Thursday, December 24, 2015

Christmas Eve is Here. Already. Wow.


What a busy, stressful season. Lots of excitement and anticipation of wonder and wonderful things. Lots of challenges. Lots of demands on our time. Lots of Love.

I invite you all to take some time out, come partake of our annual Candlelight Christmas Eve service at Bethel.
It promises to be a beautiful, blessed event, and I hope that you will all to come join in the story and the music.

Christmas Eve Service at Bethel
 Music and Candlelight
7pm Thursday December 24th, 2015
Bethel Congregational Church, UCC
536 N Euclid Ave, Ontario, CA 91762


Christmas  -  along with many traditions nd other winter holidays:
Las Posadas, Chanukah, Kwanzaa, Dewali, Winter Solstice.

 Busy. Exciting. Anticipatory.  

What an exhausting time.

It's been a challenging season for many. On the surface, it's a season of celebration and joy. But whether because of personal loss, grief, illness, injury, financial challenges, job loss, or just the difficult tasks of everyday living, the holiday season is often not all happiness and light. It is often a stressful, difficult time.

And yet, we persevere. We hope. We live. We share. We seek the light.
And the light seeks us.

The challenge is to embrace the hope and the light, and then, be it and share it.

Share it in a very real and tangible way.

Not just by posting cute kittens and puppies on Facebook (but please do - it may brighten someone's day!). But also by living that light and love in out communities. One on one. One person at a time. Help someone. Whether you know them or not.

Help someone.
Even small things count.

A cup of water. A quarter. Maybe a dollar.
Some gas. A room for the night. A coat. A bowl of soup.
Help someone fix something, or clean something.
Give of your time.
Forgive a debt, or an offense.
Apologize to someone if you have wronged them.
Accept someone's apology.
Pay back a debt.
Say "Thank-you" to someone who helps you, and mean it.
Accept someone.
Believe in someone, and tell them so.

If you are one of the "lucky ones", one of the blessed, share your blessings. That's how blessings (and people) grow.

Along these lines, last year at this time I came across this poem, and shared it. I am sharing it again this year. There simply can never be too much sharing!

"Blue Christmas", published at

I close today as I share with you here the entire entry from the page referenced above.

Here is the text from the daily devotional page "A Blue Christmas Poem", with an introduction by John Stuart.

Psalm 42:5-6a – Why are you downcast, O my soul? Why so disturbed within me? Put your hope in God, for I will yet praise him, my Saviour and my God. (NIV)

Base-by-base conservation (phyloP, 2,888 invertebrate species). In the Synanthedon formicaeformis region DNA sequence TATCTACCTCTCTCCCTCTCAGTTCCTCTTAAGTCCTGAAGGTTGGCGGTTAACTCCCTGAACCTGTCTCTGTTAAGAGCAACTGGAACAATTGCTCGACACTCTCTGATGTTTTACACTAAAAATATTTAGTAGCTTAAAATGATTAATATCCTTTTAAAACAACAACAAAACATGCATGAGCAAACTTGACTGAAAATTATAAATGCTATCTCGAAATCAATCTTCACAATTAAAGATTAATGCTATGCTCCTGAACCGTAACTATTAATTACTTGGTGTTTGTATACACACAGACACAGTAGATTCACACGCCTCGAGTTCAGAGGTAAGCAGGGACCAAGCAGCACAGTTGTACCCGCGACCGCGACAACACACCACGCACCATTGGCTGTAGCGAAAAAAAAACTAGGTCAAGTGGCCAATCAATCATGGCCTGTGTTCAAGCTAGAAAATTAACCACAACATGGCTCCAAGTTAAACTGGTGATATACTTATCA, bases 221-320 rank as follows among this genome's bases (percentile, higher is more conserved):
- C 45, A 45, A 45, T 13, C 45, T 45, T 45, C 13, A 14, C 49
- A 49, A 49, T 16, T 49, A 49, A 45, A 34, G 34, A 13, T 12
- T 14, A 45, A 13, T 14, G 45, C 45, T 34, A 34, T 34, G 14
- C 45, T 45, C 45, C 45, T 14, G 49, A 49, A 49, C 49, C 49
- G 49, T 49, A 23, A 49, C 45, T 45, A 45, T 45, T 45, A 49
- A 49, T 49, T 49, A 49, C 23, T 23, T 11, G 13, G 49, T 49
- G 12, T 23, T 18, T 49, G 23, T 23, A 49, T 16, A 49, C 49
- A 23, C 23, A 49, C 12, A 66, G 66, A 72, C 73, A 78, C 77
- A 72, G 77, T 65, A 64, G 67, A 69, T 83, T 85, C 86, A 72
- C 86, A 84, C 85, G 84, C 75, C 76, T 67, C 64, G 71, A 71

"Christmas can be a painful and lonely time for some people. At our candlelight service, we light a Blue Christmas candle for those who are grieving, hurting, or ill during the festive season. This poem is recited as the blue candle is lit. It's a very meaningful and emotional time for some members in our congregation." ...John Stuart

A Blue Christmas Poem

There's no room at Christmas for sadness,
There's no place for hearts that are blue.
All the world wants to hear
Is a word full of cheer,
Not a sigh, not a tear, not from you.

There's no room at Christmas for loneliness,
There's no place for your emptiness and grief.
All the world wants is peace,
Mistletoe and Christmas trees,
Not a heartache that mars its beliefs.

There's no room at Christmas for sickness,
There's no place or time to be ill.
All the world wants is health,
Prosperity and wealth,
Not a pain that can spoil its goodwill.

There's no room at Christmas for Jesus,
There's no place for His family, too,
All the world would not share,
No one seems to really care,
A stable will just have to do.

Yes, there's room at Christmas for sadness,
There's a place in God's heart for you.
For He knows pain and loss,
Which He felt on the cross,
So this candle is lit here for you…
For Christ knows what it's like to be blue.

Monday, December 7, 2015

I shared this with my congregation after Paris - and I share it again today.

So what can I do? 

I may not have the power of political leaders to make the decisions that will change the world.

If nothing else, what is in my power is to send out this spirit of love and peace from my heart to the world. 

To pray that those who need comfort will feel comfort it. Those who feel lonely and isolated will feel the presence of the God and the knowledge that we do care what happens to them. Those who feel conflict and hate will be touched by the spirit and have their hearts opened to love and peace. And that those in power will make inspired peaceful decisions.

So where is God in all of this? 

God is in you, opening your eyes and heart to understand and share in the love and peace that is offered. 

God is in the humanity you feel and express to those whose lives are in turmoil. 

God is in the humanity shown to refugees and those living in fear and pain. 

God is in the prayers that you share that hatred will be transformed into love. 

God is in the people who stand up and say “Not in my name.” 

God is in the response of each of us, if we so choose.

Sunday, October 11, 2015

The Bible, The UCC, and Bethel...

From Pastor Sylvia